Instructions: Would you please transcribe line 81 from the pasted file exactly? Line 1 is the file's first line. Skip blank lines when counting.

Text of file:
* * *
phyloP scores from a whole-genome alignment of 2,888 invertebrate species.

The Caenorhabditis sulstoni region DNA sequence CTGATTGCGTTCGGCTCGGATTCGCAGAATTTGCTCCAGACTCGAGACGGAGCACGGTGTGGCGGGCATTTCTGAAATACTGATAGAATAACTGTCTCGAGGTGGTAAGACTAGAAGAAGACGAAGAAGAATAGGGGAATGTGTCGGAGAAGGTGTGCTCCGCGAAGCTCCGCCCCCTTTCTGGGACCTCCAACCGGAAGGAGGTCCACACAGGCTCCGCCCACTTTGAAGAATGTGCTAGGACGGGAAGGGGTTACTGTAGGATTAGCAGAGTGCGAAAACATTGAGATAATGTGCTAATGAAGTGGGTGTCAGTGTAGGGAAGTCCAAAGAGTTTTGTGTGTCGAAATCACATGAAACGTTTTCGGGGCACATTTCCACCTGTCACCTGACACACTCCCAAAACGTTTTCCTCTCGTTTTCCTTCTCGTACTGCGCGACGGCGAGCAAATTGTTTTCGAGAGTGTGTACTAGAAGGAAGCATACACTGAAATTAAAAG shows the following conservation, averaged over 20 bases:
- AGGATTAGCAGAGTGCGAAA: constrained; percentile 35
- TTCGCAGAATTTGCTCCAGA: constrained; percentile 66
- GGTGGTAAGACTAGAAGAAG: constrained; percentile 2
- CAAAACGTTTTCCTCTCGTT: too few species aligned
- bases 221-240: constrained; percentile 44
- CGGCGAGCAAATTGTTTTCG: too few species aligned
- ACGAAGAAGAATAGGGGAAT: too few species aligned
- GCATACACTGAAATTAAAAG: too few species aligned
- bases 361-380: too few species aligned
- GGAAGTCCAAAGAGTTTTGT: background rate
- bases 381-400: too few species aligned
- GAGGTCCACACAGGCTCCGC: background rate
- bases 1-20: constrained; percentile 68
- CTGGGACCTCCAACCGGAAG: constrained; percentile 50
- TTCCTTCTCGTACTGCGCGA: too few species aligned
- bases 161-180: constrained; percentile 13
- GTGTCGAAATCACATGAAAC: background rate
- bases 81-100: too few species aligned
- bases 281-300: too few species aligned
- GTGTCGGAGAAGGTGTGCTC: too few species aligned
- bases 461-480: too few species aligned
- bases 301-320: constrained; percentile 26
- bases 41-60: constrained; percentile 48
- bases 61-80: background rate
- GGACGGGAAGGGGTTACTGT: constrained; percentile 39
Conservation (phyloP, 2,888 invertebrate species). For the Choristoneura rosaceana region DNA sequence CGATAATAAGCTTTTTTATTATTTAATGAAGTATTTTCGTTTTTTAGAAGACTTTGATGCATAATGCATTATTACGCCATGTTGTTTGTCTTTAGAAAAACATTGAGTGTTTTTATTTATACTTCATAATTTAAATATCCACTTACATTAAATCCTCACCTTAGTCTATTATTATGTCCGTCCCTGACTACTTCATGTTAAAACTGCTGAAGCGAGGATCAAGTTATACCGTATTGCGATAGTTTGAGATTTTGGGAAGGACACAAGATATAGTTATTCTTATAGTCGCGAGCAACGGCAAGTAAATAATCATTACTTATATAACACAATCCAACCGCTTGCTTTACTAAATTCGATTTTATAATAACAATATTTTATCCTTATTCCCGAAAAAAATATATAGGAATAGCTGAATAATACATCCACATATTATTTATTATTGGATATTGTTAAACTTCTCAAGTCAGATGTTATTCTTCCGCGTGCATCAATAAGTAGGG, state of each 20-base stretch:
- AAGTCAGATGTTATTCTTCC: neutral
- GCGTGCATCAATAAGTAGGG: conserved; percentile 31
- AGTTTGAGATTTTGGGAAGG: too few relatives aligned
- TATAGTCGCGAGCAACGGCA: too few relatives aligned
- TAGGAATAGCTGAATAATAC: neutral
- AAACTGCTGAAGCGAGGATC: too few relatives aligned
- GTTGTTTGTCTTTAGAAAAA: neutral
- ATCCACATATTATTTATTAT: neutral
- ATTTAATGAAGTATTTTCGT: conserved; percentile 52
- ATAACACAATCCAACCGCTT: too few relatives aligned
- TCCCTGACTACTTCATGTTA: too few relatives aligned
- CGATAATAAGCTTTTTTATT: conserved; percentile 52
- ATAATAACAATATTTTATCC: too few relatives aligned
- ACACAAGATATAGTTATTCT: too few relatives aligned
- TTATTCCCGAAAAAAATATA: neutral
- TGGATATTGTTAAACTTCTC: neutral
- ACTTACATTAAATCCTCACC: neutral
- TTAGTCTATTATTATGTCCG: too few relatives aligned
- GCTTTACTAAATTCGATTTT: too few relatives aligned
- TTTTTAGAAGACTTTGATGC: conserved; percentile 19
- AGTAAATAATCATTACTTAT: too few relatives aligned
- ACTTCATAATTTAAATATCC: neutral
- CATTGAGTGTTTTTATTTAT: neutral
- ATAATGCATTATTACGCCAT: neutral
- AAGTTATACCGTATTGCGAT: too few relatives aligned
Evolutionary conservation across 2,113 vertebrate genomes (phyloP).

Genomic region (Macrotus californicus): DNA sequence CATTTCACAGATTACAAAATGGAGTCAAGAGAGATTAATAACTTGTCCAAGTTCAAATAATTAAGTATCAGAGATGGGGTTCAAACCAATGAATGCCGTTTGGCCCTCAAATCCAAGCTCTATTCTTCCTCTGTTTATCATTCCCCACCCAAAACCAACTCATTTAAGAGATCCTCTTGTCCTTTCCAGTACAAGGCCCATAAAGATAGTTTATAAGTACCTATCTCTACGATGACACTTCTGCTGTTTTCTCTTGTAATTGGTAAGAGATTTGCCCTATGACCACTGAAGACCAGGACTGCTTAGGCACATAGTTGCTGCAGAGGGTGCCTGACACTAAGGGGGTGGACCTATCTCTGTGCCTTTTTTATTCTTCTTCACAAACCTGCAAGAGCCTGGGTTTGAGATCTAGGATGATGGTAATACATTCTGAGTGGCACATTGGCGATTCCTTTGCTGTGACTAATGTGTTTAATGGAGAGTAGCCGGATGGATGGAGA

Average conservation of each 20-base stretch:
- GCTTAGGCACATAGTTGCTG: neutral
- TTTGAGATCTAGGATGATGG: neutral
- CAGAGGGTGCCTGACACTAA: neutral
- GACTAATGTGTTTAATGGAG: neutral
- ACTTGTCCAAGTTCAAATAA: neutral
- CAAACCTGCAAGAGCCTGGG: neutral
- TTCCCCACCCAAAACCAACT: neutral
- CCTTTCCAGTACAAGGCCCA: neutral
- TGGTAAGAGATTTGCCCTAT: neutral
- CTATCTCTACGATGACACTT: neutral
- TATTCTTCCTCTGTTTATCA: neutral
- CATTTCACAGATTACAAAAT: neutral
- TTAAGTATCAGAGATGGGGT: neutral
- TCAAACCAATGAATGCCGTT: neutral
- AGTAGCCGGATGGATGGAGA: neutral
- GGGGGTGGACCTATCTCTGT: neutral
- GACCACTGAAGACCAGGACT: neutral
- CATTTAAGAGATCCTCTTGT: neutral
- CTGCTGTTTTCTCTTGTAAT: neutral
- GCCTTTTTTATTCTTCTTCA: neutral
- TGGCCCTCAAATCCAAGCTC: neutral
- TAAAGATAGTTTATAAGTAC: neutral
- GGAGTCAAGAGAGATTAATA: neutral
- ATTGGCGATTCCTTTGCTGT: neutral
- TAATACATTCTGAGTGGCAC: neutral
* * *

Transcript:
- TAATACATTCTGAGTGGCAC: neutral